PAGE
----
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Orlando Criminal Defense Lawyer > Blog > Criminal > Is It Illegal for the Healthcare Provider to Pay for Referrals in Florida?

Is It Illegal for the Healthcare Provider to Pay for Referrals in Florida?


Many white collar crimes in Florida center on the healthcare industry. For example, Section 817.505 of the Florida Statutes makes it unlawful for anyone, including a healthcare provider or facility, to pay any sort of “benefit, bonus, rebate, kickback, or bribe” in exchange for a patient referral. A violation of this section is a third-degree felony in Florida, and it may be elevated as high as a first-degree felony if 20 or more patients are involved.

Florida Appeals Court Reinstates Additional Charges Against Lab Owner Accused of Paying Kickbacks

A recent decision from the Florida Fourth District Court of Appeal, State v. DeSimone, illustrates just how seriously Florida prosecutors take these sort of cases. This particular case involves a defendant associated with a laboratory that performs drug testing of urine samples. One of the laboratory’s regular clients was a substance abuse treatment facility.

According to prosecutors, the defendant and another individual participated in an illegal scheme to bring patients from the treatment facility to the laboratory. The other individual allegedly reached an agreement in 2016 with a different lab to perform testing for the treatment facility in exchange for a percentage of the insurance reimbursements. The defendant advised the other individual that he was opening up a lab in Florida. The defendant then allegedly agreed to a similar pay-for-referral scheme with the other individual.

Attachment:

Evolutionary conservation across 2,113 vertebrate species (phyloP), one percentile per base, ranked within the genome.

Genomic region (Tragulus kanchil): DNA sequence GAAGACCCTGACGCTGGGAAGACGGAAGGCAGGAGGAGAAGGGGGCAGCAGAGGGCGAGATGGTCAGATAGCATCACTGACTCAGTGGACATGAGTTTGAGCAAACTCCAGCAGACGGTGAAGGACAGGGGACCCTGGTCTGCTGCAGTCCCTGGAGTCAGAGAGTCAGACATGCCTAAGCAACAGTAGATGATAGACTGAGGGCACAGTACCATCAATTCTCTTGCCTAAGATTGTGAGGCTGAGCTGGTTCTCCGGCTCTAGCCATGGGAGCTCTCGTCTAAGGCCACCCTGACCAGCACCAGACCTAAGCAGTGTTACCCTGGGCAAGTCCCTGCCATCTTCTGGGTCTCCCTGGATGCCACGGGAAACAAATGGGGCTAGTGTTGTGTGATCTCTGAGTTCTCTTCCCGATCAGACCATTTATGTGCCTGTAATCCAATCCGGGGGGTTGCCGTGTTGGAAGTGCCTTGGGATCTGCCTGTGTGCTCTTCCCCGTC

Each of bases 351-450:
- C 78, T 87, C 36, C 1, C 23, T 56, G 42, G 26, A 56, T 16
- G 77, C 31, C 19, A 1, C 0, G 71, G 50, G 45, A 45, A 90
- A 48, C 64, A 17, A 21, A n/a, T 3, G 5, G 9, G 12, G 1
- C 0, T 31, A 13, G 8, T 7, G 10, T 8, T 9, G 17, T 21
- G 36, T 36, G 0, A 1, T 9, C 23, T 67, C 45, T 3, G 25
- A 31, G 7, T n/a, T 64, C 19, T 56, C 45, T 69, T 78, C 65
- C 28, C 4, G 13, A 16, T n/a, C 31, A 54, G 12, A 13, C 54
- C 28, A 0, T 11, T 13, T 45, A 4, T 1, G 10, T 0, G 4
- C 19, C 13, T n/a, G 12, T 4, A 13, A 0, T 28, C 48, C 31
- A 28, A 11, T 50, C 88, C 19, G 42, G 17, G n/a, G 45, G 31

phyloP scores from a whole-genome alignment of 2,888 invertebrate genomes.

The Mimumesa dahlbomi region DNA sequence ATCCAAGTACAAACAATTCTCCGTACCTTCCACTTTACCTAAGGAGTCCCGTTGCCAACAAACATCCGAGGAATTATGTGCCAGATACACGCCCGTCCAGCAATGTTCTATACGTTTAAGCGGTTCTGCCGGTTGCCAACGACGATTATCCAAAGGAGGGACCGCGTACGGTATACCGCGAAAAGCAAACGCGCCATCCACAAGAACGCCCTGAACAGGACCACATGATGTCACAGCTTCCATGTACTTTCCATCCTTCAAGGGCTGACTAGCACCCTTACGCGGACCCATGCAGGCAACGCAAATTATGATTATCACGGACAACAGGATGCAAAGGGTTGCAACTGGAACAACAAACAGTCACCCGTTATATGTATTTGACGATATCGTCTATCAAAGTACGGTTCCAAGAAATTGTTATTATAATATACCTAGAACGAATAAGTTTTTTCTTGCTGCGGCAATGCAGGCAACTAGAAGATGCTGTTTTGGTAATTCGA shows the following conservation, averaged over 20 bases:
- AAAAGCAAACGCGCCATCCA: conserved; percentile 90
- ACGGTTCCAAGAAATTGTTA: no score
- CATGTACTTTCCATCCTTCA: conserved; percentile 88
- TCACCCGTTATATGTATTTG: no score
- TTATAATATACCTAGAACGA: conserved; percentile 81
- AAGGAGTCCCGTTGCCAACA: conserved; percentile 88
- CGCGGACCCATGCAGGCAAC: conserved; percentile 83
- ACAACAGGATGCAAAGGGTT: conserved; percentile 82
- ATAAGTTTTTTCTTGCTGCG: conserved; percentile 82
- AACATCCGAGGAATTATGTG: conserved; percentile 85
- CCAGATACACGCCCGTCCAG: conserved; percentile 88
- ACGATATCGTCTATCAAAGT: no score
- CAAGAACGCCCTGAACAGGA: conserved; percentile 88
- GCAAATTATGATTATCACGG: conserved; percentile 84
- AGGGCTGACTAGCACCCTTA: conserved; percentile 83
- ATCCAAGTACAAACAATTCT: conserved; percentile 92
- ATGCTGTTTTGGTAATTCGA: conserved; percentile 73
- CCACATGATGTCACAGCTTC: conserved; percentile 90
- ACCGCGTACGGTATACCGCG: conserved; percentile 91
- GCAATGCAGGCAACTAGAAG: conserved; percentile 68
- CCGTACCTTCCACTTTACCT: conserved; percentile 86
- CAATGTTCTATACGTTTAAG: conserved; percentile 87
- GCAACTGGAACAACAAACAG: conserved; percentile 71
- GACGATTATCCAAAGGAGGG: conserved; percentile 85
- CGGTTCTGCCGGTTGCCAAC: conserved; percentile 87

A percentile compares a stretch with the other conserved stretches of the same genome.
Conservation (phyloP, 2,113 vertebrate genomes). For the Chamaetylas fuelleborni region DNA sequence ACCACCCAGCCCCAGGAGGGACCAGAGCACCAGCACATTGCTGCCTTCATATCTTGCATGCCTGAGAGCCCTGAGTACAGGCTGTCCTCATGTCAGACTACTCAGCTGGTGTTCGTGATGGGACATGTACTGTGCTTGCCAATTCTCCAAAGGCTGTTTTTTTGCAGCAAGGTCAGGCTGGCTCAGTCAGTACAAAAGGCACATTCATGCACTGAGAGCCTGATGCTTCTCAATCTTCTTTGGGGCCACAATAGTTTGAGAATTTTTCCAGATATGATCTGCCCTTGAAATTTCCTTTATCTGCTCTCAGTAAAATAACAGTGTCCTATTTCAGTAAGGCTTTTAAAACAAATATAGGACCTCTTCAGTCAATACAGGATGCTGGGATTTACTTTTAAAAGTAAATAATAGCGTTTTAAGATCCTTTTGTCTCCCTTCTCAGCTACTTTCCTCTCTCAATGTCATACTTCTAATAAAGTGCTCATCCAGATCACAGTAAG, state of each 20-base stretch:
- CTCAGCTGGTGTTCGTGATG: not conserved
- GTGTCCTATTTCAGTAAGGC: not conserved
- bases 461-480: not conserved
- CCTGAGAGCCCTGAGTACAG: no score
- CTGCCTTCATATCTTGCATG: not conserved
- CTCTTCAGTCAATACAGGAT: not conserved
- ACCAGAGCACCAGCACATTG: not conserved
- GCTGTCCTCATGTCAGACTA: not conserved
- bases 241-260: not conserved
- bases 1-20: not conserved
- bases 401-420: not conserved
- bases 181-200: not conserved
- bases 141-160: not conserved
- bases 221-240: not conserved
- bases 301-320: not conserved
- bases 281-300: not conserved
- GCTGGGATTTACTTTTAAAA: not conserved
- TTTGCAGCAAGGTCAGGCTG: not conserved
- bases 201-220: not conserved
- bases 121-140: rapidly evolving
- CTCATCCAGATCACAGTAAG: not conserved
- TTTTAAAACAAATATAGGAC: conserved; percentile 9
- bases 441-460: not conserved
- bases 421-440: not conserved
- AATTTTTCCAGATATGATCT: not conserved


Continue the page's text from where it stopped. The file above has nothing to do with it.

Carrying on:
The defendant was charged with nine violations of § 817.505, four for payments made to a business entity controlled by the treatment facility, and five for payments to two entities controlled by the other individual. The trial court dismissed the first four counts as duplicative, leaving just the five counts regarding the defendant’s alleged referral payments to the other individual.

On the state’s appeal, however, the Fourth District reinstated the other five charges. The essential question was whether the alleged payments made to different legal entities for referral of the same group of patients could constitute separate violations of § 817.505. The Fourth District said each payment could be separately charged, since the “correct unit of prosecution” was each payment “made to induce the referral of patients or patronage.”

Put another way, even though there was allegedly a single scheme to make illegal payments for the referral of a group of patients, prosecutors charged the defendant with paying each entity separately to induce the referral. As such, the state could plausibly charge the defendant with a separate offense for each payment. The focus of the statute was on the person making the payments, the Fourth District noted, rather than the person receiving the payments.

Contact the Joshi Law Firm Today

As you can see, the potential criminal charges can add up quickly in a fraud case. This is what makes white collar criminal prosecutions potentially more serious than many cases involving allegations of violent crimes. So if you are facing criminal prosecution for fraud or a similar offense, it is important to work with an experienced Orlando criminal defense attorney who can zealously represent your interests. Contact the Joshi law Firm, P.A., today to schedule a free consultation.




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